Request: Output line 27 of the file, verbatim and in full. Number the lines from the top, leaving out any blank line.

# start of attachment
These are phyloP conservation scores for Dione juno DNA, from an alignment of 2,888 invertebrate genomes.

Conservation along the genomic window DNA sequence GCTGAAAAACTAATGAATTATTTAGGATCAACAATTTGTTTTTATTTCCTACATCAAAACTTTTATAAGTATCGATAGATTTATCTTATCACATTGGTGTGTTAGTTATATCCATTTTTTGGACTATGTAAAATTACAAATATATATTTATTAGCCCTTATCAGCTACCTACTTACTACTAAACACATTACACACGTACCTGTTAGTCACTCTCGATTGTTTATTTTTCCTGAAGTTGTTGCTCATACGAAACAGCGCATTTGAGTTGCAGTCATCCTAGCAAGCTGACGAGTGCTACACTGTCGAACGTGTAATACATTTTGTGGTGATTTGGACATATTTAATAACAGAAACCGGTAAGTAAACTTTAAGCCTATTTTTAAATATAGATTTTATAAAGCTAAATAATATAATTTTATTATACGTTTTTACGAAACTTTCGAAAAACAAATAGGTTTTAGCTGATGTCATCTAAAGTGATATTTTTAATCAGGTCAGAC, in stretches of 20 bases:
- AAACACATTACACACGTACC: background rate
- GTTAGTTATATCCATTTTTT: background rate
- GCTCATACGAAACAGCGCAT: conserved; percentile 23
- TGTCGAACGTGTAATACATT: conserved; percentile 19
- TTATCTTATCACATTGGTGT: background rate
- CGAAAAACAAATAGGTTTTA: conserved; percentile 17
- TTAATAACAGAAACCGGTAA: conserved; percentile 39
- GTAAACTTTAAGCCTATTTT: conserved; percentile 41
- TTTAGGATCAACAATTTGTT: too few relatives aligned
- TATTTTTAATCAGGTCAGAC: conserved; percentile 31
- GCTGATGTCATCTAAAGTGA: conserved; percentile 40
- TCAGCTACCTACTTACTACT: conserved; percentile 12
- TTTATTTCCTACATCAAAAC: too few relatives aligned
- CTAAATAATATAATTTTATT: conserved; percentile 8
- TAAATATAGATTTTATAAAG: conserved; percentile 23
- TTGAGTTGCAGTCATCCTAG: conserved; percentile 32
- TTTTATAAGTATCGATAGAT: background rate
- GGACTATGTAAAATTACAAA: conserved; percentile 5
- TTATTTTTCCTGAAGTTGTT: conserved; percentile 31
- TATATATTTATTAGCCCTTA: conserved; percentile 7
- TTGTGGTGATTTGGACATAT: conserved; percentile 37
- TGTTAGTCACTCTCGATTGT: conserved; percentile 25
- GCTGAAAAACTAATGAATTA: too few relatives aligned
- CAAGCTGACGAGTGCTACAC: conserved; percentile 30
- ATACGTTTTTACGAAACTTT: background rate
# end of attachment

- ATACGTTTTTACGAAACTTT: background rate